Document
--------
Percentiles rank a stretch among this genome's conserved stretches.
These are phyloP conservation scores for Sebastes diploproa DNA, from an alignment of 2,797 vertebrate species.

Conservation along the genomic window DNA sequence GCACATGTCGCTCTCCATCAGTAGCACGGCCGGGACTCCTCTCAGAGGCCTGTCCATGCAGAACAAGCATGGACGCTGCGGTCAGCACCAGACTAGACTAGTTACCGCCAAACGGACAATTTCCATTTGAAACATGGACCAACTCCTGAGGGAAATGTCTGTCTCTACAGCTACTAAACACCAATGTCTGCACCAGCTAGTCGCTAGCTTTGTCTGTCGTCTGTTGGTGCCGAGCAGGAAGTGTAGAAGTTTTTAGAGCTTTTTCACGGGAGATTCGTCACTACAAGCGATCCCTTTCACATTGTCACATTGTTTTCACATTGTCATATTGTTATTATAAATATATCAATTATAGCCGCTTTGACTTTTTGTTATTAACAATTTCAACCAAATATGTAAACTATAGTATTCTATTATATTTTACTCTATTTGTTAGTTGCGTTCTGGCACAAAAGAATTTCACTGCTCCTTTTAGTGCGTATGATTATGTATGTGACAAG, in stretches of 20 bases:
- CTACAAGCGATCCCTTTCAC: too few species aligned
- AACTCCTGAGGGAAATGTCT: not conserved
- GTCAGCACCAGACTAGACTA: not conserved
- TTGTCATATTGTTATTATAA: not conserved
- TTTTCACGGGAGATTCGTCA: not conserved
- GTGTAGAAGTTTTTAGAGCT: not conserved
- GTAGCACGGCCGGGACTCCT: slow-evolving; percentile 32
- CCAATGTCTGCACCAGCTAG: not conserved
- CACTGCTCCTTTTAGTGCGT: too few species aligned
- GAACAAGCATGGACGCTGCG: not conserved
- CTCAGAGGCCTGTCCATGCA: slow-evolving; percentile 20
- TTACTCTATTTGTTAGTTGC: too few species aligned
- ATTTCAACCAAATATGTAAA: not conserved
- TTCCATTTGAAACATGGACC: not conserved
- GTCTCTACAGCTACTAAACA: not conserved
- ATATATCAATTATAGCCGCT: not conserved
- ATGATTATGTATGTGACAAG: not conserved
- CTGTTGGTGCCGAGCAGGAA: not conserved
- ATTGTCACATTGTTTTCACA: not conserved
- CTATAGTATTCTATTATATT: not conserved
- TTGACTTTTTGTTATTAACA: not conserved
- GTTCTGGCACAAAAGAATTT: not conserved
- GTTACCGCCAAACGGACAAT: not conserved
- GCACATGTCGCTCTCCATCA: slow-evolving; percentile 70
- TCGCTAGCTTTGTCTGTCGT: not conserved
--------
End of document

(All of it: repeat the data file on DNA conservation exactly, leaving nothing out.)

Percentiles rank a stretch among this genome's conserved stretches.
These are phyloP conservation scores for Sebastes diploproa DNA, from an alignment of 2,797 vertebrate species.

Conservation along the genomic window DNA sequence GCACATGTCGCTCTCCATCAGTAGCACGGCCGGGACTCCTCTCAGAGGCCTGTCCATGCAGAACAAGCATGGACGCTGCGGTCAGCACCAGACTAGACTAGTTACCGCCAAACGGACAATTTCCATTTGAAACATGGACCAACTCCTGAGGGAAATGTCTGTCTCTACAGCTACTAAACACCAATGTCTGCACCAGCTAGTCGCTAGCTTTGTCTGTCGTCTGTTGGTGCCGAGCAGGAAGTGTAGAAGTTTTTAGAGCTTTTTCACGGGAGATTCGTCACTACAAGCGATCCCTTTCACATTGTCACATTGTTTTCACATTGTCATATTGTTATTATAAATATATCAATTATAGCCGCTTTGACTTTTTGTTATTAACAATTTCAACCAAATATGTAAACTATAGTATTCTATTATATTTTACTCTATTTGTTAGTTGCGTTCTGGCACAAAAGAATTTCACTGCTCCTTTTAGTGCGTATGATTATGTATGTGACAAG, in stretches of 20 bases:
- CTACAAGCGATCCCTTTCAC: too few species aligned
- AACTCCTGAGGGAAATGTCT: not conserved
- GTCAGCACCAGACTAGACTA: not conserved
- TTGTCATATTGTTATTATAA: not conserved
- TTTTCACGGGAGATTCGTCA: not conserved
- GTGTAGAAGTTTTTAGAGCT: not conserved
- GTAGCACGGCCGGGACTCCT: slow-evolving; percentile 32
- CCAATGTCTGCACCAGCTAG: not conserved
- CACTGCTCCTTTTAGTGCGT: too few species aligned
- GAACAAGCATGGACGCTGCG: not conserved
- CTCAGAGGCCTGTCCATGCA: slow-evolving; percentile 20
- TTACTCTATTTGTTAGTTGC: too few species aligned
- ATTTCAACCAAATATGTAAA: not conserved
- TTCCATTTGAAACATGGACC: not conserved
- GTCTCTACAGCTACTAAACA: not conserved
- ATATATCAATTATAGCCGCT: not conserved
- ATGATTATGTATGTGACAAG: not conserved
- CTGTTGGTGCCGAGCAGGAA: not conserved
- ATTGTCACATTGTTTTCACA: not conserved
- CTATAGTATTCTATTATATT: not conserved
- TTGACTTTTTGTTATTAACA: not conserved
- GTTCTGGCACAAAAGAATTT: not conserved
- GTTACCGCCAAACGGACAAT: not conserved
- GCACATGTCGCTCTCCATCA: slow-evolving; percentile 70
- TCGCTAGCTTTGTCTGTCGT: not conserved